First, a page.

[ANN] Plugins.jl: Zero cost plugins

Hi,

I am thrilled to announce the result of my first contact with staged programming: Plugins.jl

Motivation

Let’s say you are writing a lib which performs some work in a loop quickly (up to several million times per second). You need to allow your users to monitor this loop, but the requirements vary: One user just wants to count the total number of cycles, another wants to measure the performance and write some metrics to a file regularly, etc. The only requirement that everybody has is maximum performance.

Maybe you also have an item on your wishlist: To allow your less techie users to configure the monitoring without coding. Sometimes you even dream of reconfiguring the monitoring while the app is running…

Plugins can be found everywhere, including much-used Julia packages like Documenter.jl, PkgTemplates.jl, Genie.jl and HTTP.jl (called Layers).

Plugins can help to build flexible and extensible architectures, but their dynamic nature comes with a performance burden that prevents their use in really hot code.

This is the problem that Plugins.jl solves.

There is no standard definition of the word “plugin”, here is the one used by Plugins.jl:

A plugin (aka extension) is a chunk of code that extends the functionality of a system. The plugin has its own lifecycle and it implements so-called hooks to react to events generated by the system. If multiple plugins implement the same hook, they will be called in their order, with any plugin able to halt the processing.

Example

A very simple example with a plugin that counts the calls to the tick() hook:

mutable struct CounterPlugin <: Plugin
    count::UInt
    CounterPlugin() = new(0)
end

Plugins.symbol(::CounterPlugin) = :counter

function tick(me::CounterPlugin, app)
    me.count += 1
    return false # return true to interrupt hook processing
end

And an “application” that calls the tick() hook in a tight loop:

mutable struct App
    plugins::PluginStack
    App(plugins, hookfns) = new(PluginStack(plugins, hookfns))
end

function tickerop(app::App)
    tickhook = hooks(app).tick
    tickerop_kern(app, tickhook) # Using a function barrier to get ~7ns per hook activation
end

function tickerop_kern(app::App, tickhook)
    for i = 1:1e6 
        tickhook()
    end
end

const app = App([CounterPlugin()], [tick])
@btime tickerop(app)
println("Total Tick Count: $(app.plugins[:counter].count)")
  221.766 μs (0 allocations: 0 bytes)
Total Tick Count: 27580000000

1 million hook calls in 0.222 ms (That is ~4.5 GHz, the clock speed of my proc).

A little more lifelike example with two plugins on the same hook can be found in the getting started guide.

Features

  • Merging hook implementations into a single function body
  • Skipping non-implementing plugins with zero cost
  • Hook implementations can prevent later ones from running by returning true (like DOM event handlers)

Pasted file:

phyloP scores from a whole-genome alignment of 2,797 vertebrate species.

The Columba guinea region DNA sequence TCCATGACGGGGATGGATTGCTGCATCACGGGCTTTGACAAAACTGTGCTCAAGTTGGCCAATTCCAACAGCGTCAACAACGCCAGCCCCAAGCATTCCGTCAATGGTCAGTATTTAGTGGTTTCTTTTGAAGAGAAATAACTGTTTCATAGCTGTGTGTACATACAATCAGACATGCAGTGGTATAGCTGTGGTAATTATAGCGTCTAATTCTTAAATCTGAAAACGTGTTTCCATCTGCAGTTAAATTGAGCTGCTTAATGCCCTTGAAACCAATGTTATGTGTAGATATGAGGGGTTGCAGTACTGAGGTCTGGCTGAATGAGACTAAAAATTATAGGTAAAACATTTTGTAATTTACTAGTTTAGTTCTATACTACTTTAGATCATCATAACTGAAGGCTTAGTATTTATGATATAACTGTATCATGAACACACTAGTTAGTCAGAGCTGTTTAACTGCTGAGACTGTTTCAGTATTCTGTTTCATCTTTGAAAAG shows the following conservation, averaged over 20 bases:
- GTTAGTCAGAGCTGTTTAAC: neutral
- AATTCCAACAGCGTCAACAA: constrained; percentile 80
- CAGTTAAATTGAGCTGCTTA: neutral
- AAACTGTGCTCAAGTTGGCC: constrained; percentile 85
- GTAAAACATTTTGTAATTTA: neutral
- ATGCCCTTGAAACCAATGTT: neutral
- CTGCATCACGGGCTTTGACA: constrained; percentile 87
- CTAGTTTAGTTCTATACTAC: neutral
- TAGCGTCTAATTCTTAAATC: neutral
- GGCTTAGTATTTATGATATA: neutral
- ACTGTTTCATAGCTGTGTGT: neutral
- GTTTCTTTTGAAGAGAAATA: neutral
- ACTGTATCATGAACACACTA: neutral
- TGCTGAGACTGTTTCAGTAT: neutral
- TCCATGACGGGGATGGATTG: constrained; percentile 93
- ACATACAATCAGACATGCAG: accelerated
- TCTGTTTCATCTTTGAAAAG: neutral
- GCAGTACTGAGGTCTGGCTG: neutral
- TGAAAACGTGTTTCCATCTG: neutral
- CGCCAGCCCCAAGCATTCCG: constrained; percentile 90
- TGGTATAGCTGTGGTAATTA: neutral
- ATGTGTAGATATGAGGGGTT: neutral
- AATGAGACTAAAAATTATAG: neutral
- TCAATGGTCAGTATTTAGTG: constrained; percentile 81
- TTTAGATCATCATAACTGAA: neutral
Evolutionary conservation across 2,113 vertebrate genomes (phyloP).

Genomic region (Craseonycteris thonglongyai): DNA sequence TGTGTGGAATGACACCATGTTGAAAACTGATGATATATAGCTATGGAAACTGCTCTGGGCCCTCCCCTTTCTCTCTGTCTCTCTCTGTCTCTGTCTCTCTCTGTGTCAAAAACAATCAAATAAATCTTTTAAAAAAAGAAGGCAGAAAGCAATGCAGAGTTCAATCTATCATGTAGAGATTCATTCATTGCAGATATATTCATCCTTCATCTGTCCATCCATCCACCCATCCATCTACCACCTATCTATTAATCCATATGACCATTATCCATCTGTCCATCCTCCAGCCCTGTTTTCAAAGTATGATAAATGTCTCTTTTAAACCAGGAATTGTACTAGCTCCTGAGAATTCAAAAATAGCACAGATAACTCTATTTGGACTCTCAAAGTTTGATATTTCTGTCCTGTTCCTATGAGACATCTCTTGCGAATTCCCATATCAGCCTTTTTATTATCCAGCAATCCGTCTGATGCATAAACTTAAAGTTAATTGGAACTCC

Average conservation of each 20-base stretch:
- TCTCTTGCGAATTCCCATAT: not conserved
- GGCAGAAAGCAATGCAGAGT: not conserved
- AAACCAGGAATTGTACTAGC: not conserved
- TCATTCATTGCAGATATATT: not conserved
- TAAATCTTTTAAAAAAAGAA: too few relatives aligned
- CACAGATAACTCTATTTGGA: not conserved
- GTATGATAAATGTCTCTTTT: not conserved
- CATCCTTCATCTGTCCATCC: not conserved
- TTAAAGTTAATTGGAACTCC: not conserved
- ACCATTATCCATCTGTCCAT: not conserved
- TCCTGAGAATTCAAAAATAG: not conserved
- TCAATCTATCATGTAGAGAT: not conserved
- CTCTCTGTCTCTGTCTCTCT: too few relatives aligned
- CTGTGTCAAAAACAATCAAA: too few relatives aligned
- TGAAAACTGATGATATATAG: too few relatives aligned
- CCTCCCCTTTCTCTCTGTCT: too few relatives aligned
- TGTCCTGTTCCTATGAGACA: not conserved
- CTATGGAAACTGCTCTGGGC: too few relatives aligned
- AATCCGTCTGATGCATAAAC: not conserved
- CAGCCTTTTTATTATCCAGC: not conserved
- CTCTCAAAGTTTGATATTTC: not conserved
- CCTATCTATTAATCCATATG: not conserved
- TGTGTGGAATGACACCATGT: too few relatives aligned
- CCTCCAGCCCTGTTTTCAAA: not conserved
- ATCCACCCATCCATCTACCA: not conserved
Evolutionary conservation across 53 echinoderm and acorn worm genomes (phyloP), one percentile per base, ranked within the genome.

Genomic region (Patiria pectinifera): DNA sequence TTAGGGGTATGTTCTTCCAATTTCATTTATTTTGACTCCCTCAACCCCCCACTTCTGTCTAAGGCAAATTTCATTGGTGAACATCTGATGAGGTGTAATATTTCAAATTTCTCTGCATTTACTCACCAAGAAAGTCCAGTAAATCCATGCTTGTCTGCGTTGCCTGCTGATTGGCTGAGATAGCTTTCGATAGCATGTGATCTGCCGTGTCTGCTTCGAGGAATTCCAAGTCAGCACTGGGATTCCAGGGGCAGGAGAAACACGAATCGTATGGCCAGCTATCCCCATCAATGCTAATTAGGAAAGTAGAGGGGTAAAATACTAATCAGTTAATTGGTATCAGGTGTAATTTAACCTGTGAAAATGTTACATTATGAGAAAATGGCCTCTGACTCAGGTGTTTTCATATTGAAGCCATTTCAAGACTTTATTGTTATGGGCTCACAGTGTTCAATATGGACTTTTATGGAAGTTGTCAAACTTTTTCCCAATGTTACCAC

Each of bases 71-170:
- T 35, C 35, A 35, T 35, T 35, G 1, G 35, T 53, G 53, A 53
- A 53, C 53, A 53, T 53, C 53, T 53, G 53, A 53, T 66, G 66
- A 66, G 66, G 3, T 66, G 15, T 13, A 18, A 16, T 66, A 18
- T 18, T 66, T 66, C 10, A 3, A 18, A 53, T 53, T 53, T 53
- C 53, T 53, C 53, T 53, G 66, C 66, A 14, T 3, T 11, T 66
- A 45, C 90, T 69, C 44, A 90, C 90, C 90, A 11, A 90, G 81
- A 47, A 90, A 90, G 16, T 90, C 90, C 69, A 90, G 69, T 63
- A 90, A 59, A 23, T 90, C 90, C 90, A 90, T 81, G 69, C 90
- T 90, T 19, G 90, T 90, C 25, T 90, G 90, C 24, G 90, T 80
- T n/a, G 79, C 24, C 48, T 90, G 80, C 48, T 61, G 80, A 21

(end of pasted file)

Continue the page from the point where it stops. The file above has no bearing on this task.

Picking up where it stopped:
• Access of the loaded plugins by their registered symbol (from other plugins or from the outside)
  • Passing a shared state and arbitrary number of arguments to hook implementations
  • Adding or removing plugins dynamically
  • A fast cache of merged hooks that gets rebuilt when the plugin stack changes

Interestingly, neither @generated nor eval() or any compiler magic was needed to make this, only a chain of parametric types. The main idea was borrowed from HTTP.jl’s layers.

I hope that this package will be useful to the community!

13 Likes

Looks cool! Though, I confess I’m not totally sure what the package does. I encourage you to expand this snippet from the docs, which seems to provide the basic intuition of “what’s this package for” a bit easier than the github readme:

Let’s say you are writing a lib which performs some work in a loop quickly (up to several million times per second). You need to allow your users to monitor this loop, but the requirements vary: One user just wants to count the total number of cycles, another wants to measure the performance and write some metrics to a file regularly, etc. The only requirement that everybody has is maximum performance.

Maybe you also have an item on your wishlist: To allow your less techie users to configure the monitoring without coding. Sometimes you even dream of reconfiguring the monitoring while the app is running…

1 Like

This is very similar to me to the concept of callbacks implemented by solvers like CPLEX, Gurobi, and so on.

Thanks for the feedback! (Now I have added this to the Motivation section up there)

The story continues like this:

  1. You:
  • add Plugins.jl as a dependency to your lib.
  • define a function named e.g. somework_callback() without implementation.
  • add a Plugins.PluginStack field to your model struct and pass the plugins your users optionally provide when they set up the model. (The model is called App in the example here)
  • call hooks(model).somework_callback() in every step
  1. Then plugin authors:
  • create a subtype of Plugins.Plugin
  • import somework_callback() from your package
  • and implement it on their plugin
  1. Finally your users:
  • load the plugins they like
  • instantiate them and provide them to your model
1 Like

Thanks for pointing to that!

I never used any solver, maybe I miss something, but after checking htps://jump.dev/JuMP.jl/dev/callbacks/ I think “InlineCallbacks” could be a valid name for this package. Plugins.jl allows a nicer API, maximal performance and composability of callbacks.

I think if I saw InlineCallbacks.jl I would immediately have a good idea of what your package does (and be a little bedazzled, as this seems to involve a some dark magic). Plugins.jl is kinda of a generic name. I would expect it to be something like Tables.jl but for people wanting to create their own plugin packages for diverse environments (like desktop environments, browsers, etc…).

2 Likes